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Why You Should Feel Sorry for the IRS Why You Should Feel Sorry for the IRS

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Why You Should Feel Sorry for the IRS

Employees there don’t just collect taxes. They also implement America’s social policy and regulate different kinds of groups—without the money, training, or staff to do so.

Ousted IRS Chief Steve Miller prepares to testify on Capitol Hill Friday.(AP Photo/Charles Dharapak)

Yes, the Internal Revenue Service was wrong to target dozens of conservative groups for extra scrutiny, even if it was accidental. Everybody agrees on this point. But lost in the frenzy is a bigger question: If the IRS screwed this up so royally through incompetence, rather than political malfeasance, is it possible we’re asking too much of the agency?

The IRS is not just the taxman, responsible for collecting $2.52 trillion in revenue in fiscal 2012 from individuals and corporations to fund the federal government. The agency also implements much of the country’s social policy through the tax code. The Earned Income Tax Credit encourages poor people to work, and other incentives encourage us to buy homes and give money to charity. In the coming year, the IRS will be responsible for implementing much of the Affordable Care Act, the president’s signature piece of legislation: It must collect taxes both to fund the expansion of Medicaid and to determine who needs subsidies to purchase insurance. Also, the agency is now responsible for policing the country’s growing number of 501(c)(4) tax-exempt groups, which played a starring role in the 2012 election. Phew.

“We don’t make it easy for the agency by constantly adding to its responsibility,” says Joseph Thorndike, a tax historian and a contributing editor at Tax Analysts.

 

The IRS office in Ohio is responsible for screening tax-exempt groups. Following the 1998 restructuring of the agency, individual campuses became responsible for different functions. That move turned the Cincinnati division into ground zero for tax-exempt applications and inadvertently made it one of the key arbiters of what counts as a political campaign. A group can claim tax-exempt status if it is a social-welfare organization, devoted to education or even advocacy. These groups can participate in politics, but politics can’t be their primary focus.

Yet the culture of the IRS has never valued screening nonprofits or political groups as much as collecting taxes, says Jeff Trinca, former chief of staff for the National Commission on Restructuring the Internal Revenue Service. Real agency pros prefer the work of auditing returns and thinking through tax policy. So divisions like the one in Cincinnati may not attract the star talent. “The tax-exempt group is the ugly stepchild. It’s not the IRS’s core function,” Trinca says. “The IRS is much better at finding and collecting taxes under the law than making social or political decisions, but it’s now … what they’re expected to do.”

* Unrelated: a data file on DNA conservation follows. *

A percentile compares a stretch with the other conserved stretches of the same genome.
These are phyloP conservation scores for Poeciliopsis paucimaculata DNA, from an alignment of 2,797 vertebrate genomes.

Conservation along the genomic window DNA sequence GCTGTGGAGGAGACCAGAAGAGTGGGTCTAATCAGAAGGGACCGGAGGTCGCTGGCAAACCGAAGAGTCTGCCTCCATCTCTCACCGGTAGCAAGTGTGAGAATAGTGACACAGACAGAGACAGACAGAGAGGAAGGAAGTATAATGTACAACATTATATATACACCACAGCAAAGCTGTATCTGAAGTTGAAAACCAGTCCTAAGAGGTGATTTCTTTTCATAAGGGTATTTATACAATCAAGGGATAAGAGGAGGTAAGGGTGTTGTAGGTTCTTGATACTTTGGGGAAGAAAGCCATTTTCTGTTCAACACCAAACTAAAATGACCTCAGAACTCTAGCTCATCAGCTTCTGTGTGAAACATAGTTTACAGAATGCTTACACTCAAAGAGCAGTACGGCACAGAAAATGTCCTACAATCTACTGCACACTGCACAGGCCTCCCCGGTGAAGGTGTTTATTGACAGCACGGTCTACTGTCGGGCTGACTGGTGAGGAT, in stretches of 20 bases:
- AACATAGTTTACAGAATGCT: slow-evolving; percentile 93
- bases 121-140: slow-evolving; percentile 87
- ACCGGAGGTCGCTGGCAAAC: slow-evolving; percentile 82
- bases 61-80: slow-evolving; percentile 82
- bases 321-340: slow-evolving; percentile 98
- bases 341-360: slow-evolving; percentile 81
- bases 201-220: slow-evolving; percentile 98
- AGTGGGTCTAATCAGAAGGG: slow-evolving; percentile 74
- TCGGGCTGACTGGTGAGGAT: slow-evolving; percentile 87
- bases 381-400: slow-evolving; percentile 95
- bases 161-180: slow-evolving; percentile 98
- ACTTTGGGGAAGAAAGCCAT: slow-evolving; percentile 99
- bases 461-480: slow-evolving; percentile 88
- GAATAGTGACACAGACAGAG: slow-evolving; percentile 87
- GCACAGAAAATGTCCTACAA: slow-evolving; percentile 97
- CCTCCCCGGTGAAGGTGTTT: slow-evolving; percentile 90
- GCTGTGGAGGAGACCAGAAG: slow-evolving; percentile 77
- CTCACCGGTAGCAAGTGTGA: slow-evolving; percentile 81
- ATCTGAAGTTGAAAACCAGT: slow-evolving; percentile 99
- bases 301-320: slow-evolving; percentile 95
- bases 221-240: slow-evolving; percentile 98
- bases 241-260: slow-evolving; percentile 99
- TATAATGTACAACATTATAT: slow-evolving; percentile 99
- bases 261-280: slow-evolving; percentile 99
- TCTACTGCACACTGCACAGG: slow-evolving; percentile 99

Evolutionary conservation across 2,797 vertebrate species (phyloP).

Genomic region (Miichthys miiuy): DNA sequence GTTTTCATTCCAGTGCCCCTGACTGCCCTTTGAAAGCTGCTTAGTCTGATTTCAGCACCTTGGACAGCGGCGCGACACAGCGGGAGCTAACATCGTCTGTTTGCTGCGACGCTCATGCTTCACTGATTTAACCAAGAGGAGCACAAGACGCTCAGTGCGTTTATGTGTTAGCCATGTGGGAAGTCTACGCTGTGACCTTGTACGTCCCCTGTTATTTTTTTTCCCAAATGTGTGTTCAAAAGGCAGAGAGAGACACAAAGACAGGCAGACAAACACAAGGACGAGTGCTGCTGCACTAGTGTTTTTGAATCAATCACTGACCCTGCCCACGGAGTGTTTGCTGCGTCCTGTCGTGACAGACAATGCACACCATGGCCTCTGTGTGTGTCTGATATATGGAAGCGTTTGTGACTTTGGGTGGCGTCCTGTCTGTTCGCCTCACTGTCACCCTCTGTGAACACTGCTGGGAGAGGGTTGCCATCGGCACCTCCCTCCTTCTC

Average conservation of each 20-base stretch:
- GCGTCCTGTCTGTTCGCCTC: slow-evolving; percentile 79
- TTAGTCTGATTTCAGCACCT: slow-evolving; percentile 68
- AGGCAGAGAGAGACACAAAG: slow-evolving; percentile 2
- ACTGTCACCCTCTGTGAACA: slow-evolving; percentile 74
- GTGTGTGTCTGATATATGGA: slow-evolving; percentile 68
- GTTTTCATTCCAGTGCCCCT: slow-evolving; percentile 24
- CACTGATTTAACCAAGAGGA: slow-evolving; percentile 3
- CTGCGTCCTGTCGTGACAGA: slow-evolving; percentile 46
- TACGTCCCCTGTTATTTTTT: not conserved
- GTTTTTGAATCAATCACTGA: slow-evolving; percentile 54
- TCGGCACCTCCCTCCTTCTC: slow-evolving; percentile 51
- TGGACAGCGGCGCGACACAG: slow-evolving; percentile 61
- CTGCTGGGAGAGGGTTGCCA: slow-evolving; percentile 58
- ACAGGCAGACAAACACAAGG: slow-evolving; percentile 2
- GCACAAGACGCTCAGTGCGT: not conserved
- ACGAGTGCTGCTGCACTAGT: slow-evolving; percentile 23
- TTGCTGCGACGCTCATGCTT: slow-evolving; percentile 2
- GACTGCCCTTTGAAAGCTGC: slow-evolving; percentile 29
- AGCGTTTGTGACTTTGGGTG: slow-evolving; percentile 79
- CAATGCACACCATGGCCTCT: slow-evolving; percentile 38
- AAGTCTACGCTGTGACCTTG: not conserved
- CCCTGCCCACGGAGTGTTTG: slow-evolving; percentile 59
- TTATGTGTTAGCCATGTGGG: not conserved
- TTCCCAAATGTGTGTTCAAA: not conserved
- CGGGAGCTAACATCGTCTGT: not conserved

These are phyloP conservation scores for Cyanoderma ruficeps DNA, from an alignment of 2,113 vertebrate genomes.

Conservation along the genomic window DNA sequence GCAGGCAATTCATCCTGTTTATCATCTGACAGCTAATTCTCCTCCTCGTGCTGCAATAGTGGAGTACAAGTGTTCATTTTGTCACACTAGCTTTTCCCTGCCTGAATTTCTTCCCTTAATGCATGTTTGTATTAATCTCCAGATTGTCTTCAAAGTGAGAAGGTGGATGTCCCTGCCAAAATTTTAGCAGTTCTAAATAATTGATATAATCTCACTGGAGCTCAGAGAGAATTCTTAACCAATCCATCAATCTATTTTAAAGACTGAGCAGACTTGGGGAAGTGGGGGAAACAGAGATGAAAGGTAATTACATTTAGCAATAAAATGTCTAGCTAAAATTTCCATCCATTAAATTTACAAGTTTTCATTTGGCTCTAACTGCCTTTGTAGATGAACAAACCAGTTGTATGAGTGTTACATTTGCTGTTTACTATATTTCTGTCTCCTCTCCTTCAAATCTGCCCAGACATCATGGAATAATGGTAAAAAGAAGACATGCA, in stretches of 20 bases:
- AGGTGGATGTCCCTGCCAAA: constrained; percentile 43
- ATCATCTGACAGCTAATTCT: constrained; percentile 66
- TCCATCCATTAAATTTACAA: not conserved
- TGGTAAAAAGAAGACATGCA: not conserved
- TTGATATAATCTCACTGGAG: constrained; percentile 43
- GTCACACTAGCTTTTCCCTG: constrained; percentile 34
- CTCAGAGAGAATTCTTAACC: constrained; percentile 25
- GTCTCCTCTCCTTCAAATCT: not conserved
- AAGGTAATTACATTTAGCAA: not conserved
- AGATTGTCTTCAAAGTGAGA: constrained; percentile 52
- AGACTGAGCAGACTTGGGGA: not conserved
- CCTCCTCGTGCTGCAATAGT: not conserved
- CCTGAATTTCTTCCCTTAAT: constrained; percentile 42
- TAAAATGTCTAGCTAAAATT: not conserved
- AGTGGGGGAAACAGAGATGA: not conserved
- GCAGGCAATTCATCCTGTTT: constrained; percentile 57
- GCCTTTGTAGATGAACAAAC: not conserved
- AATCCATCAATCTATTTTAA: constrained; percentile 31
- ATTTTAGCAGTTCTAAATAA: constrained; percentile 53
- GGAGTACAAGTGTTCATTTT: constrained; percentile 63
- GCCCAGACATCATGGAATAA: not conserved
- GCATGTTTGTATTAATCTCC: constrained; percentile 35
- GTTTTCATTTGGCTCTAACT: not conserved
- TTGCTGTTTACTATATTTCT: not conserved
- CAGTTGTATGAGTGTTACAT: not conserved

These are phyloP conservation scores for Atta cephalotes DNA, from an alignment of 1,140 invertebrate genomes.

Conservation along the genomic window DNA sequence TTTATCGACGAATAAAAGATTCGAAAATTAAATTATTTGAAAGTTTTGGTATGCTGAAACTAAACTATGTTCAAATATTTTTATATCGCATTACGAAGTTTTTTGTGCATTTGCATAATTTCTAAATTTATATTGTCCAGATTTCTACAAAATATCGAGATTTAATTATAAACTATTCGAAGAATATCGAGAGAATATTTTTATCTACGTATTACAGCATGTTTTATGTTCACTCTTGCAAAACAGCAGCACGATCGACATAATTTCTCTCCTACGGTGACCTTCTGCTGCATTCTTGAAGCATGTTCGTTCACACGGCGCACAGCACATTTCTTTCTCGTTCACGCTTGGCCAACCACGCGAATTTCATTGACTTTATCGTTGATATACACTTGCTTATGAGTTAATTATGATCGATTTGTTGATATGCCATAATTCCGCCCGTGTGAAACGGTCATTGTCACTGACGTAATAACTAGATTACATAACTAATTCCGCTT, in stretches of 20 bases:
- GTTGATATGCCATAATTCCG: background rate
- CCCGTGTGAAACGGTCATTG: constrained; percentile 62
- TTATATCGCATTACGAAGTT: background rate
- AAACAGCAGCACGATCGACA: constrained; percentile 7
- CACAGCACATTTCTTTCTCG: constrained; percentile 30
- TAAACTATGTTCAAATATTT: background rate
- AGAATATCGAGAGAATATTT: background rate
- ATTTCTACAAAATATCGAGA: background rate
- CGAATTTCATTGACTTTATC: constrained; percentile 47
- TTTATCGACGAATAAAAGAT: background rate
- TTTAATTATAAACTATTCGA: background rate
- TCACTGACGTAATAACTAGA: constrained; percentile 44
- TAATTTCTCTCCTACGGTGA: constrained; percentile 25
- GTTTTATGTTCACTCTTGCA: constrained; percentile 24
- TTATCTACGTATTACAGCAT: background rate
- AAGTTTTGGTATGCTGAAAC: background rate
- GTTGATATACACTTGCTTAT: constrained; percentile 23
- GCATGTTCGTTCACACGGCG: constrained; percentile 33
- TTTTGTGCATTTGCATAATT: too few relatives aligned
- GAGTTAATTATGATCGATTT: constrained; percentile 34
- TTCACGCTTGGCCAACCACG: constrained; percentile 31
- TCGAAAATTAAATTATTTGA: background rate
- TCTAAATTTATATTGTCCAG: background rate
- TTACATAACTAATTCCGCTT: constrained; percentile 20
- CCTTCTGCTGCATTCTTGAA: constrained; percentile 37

What’s more, the IRS hasn’t given staff enough training, guidance, or cash for dealing with the influx of tax-exempt groups. Fewer than 200 employees work to screen more than 70,000 applications for exemption that the Cincinnati office receives each year. “They did not have the right set of eyes and ears, or the experience doing it,” says Marcus Owens, who headed the agency’s Exempt Organizations Division from 1990 to 2000, about the increase in 501(c)(4) groups. “The staff was oriented toward moving applications and making sure that names and addresses were spelled the same. Usually, you don’t need to know anything more about a Little League or PTA group for tax-exempt purposes.” That changed in 2010, when the Supreme Court allowed unlimited contributions from corporations, unions, and associations to deluge campaigns through tax-exempt, social-welfare groups overseen by the IRS. Such groups do not have to disclose their donors, and the past few years saw a plethora of new ones.

In 2009, for example, 1,751 groups applied for 501(c)(4) status, according to the recent report by the Treasury inspector general. By 2012, the IRS had received 2,774 applications for tax-exempt social-welfare groups, according to agency data. It approved 2,324 of these, denied eight, and left another 442 in limbo. More than 80 percent of tax-exempt applications remained open for more than year, according to the report, which blamed IRS blunders on mismanagement and rogue employees rather than politics.

Longtime IRS observers and ex-IRS employees say the problem goes much deeper. The agency simply is not equipped to handle all of the problems that the federal government now assigns to it. It has been asked to assume lots of new responsibilities without additional resources or training. From 2011 to 2012, the IRS’s budget was cut by 2.5 percent, according to the National Taxpayer Advocate, which describes the lack of cash as one of the agency’s biggest challenges. IRS employees also now face furloughs, thanks to sequestration.

The burden of collecting taxes and delivering social policy has always overloaded the IRS. But expectations have risen in recent years just as funding has fallen, Thorndike says. “We’re trying to do more and more through the tax code, because our budgetary politics are broken,” he adds.

None of this excuses targeting tax-exempt applications with tea-party search strings. But the Treasury inspector general’s report does not tackle the question of whether the IRS can do everything that is now expected of it—as both a tax collector and a regulator. “Those two functions are banging up against one another,” Owens says. “The regulatory function always comes out on the short end of the stick.”

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